With the headline “Soft robotic fish swims alongside real ones in coral reefs,” the Massachusetts Institute of Technology this week announced that “a team from MIT’s Computer Science and Artificial Intelligence Laboratory (CSAIL) unveiled ‘SoFi,’ a soft robotic fish that can independently swim alongside real fish in the ocean.”
“During test dives in the Rainbow Reef in Fiji, SoFi swam at depths of more than 50 feet for up to 40 minutes at once, nimbly handling currents and taking high-resolution photos and videos using (what else?) a fisheye lens,” MIT News informed the world. “Using its undulating tail and a unique ability to control its own buoyancy, SoFi can swim in a straight line, turn, or dive up or down. The team also used a waterproofed Super Nintendo controller and developed a custom acoustic communications system that enabled them to change SoFi’s speed and have it make specific moves and turns.”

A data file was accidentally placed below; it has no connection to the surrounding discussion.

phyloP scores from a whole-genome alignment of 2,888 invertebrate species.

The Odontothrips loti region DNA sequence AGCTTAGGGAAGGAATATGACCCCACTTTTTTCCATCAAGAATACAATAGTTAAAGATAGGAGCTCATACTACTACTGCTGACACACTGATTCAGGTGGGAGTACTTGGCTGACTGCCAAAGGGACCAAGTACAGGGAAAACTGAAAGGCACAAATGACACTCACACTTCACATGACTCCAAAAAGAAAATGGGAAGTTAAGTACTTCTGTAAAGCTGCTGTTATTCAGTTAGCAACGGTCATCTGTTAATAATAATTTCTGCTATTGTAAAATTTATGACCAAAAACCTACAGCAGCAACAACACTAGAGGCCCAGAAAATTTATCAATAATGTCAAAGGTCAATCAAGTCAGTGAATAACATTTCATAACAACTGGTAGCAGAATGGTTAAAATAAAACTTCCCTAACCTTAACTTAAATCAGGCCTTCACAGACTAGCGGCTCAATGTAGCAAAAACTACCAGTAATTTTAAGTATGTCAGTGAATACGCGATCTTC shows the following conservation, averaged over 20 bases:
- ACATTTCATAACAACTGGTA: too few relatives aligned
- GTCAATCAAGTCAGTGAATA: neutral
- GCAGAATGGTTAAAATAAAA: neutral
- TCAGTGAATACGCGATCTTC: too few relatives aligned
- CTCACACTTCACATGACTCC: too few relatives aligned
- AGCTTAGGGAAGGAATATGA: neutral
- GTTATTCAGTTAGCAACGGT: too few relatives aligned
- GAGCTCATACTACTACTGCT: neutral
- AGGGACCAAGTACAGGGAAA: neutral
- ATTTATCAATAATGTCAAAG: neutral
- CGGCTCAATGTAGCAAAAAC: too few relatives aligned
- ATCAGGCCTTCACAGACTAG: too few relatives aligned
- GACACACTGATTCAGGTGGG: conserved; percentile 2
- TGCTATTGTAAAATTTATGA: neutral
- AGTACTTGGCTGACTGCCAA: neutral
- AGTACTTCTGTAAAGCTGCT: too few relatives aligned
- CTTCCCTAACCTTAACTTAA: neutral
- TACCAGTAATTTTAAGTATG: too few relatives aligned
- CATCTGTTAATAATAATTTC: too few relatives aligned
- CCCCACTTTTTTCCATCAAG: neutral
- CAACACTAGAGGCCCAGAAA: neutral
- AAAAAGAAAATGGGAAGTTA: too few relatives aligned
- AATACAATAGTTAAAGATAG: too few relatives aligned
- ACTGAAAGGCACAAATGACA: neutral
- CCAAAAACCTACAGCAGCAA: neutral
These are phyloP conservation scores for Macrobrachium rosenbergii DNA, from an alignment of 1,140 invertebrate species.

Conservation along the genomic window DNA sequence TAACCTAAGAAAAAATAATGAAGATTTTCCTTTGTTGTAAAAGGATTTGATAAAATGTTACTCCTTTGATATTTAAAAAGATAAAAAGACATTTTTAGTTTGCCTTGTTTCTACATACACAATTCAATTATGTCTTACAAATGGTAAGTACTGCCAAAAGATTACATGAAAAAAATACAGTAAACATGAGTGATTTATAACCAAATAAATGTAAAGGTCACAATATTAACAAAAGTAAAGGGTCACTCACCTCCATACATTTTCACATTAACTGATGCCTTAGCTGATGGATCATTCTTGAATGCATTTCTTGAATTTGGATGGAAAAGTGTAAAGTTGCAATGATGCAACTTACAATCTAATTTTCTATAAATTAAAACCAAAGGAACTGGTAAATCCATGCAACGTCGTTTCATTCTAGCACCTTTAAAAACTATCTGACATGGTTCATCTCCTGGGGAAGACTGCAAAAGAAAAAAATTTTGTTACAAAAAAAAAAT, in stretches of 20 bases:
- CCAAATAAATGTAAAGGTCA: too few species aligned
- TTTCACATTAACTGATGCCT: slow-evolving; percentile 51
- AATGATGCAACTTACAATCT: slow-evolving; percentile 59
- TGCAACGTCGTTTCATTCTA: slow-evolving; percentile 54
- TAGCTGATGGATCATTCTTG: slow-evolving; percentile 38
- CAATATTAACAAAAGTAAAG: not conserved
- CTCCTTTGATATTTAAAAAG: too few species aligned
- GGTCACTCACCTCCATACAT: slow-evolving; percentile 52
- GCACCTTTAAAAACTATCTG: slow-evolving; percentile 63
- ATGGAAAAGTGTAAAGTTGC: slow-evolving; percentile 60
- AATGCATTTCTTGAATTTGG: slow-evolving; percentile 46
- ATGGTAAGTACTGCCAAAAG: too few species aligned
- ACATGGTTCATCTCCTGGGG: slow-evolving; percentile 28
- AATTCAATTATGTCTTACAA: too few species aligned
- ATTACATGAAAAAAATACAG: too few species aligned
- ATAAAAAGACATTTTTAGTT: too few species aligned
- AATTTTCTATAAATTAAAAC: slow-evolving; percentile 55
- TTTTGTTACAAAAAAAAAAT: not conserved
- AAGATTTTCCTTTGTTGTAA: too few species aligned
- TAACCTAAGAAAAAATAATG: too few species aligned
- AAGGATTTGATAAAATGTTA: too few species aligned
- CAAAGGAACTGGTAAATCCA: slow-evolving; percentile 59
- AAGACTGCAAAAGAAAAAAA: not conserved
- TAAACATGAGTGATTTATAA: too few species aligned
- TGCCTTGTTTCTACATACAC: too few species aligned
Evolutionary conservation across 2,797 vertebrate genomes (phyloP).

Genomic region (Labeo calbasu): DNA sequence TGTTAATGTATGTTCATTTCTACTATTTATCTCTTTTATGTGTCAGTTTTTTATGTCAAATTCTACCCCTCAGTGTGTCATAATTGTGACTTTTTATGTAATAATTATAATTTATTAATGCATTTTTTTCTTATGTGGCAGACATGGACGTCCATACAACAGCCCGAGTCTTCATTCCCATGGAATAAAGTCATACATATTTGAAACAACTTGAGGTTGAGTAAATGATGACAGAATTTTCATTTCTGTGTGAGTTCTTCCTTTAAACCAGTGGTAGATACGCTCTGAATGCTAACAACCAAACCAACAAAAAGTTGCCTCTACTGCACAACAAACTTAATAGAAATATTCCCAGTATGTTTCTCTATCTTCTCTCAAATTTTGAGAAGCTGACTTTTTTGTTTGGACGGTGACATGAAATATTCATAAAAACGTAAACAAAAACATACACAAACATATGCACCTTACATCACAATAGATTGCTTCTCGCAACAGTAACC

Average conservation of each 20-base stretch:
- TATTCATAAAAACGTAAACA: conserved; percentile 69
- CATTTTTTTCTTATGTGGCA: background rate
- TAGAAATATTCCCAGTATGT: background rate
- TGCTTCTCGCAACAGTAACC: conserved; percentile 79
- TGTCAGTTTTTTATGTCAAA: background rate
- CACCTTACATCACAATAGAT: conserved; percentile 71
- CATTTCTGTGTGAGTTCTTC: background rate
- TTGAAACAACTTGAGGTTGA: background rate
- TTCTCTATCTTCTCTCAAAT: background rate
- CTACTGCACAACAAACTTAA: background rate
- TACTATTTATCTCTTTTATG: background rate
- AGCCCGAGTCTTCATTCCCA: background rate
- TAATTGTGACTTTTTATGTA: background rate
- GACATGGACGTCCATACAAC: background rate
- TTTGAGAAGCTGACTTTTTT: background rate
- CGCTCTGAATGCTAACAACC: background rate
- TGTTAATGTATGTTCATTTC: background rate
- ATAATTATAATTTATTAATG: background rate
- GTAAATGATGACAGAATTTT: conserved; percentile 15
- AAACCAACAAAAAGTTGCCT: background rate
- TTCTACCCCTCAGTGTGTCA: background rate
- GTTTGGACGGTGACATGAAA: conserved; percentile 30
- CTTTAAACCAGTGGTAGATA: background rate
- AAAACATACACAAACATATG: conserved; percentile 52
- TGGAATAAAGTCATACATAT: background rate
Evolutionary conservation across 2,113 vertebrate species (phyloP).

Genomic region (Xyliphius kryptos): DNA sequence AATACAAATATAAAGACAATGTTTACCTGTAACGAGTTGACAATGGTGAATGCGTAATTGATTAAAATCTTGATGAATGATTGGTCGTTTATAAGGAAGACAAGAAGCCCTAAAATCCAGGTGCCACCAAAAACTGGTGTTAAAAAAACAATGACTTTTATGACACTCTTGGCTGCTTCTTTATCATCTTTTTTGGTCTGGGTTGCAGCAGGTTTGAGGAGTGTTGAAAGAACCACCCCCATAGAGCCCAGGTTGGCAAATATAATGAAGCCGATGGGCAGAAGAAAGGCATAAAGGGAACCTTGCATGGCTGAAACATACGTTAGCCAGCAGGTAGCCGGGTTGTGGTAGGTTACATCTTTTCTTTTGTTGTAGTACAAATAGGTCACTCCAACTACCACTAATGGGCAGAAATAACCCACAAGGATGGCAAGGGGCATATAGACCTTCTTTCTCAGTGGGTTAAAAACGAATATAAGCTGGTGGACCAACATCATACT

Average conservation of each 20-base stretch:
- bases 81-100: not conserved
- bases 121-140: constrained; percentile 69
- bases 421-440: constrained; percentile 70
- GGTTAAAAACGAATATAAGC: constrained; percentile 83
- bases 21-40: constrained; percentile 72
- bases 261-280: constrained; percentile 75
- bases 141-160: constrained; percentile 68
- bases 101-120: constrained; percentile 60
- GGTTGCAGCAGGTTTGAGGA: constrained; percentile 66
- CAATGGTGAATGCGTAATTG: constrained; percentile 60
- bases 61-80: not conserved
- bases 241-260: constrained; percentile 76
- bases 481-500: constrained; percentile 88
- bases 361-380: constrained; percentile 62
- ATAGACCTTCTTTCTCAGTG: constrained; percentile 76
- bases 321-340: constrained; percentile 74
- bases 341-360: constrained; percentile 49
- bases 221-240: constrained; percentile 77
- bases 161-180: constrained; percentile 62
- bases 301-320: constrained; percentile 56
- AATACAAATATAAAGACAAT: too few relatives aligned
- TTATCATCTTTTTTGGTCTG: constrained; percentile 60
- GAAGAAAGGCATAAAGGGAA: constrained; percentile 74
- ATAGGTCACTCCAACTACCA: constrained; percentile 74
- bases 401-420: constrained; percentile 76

Why does the world need a robot fish? “We view SoFi as a first step toward developing almost an underwater observatory of sorts,” CSAIL director Daniela Rus told MIT News. “It has the potential to be a new type of tool for ocean exploration and to open up new avenues for uncovering the mysteries of marine life.”
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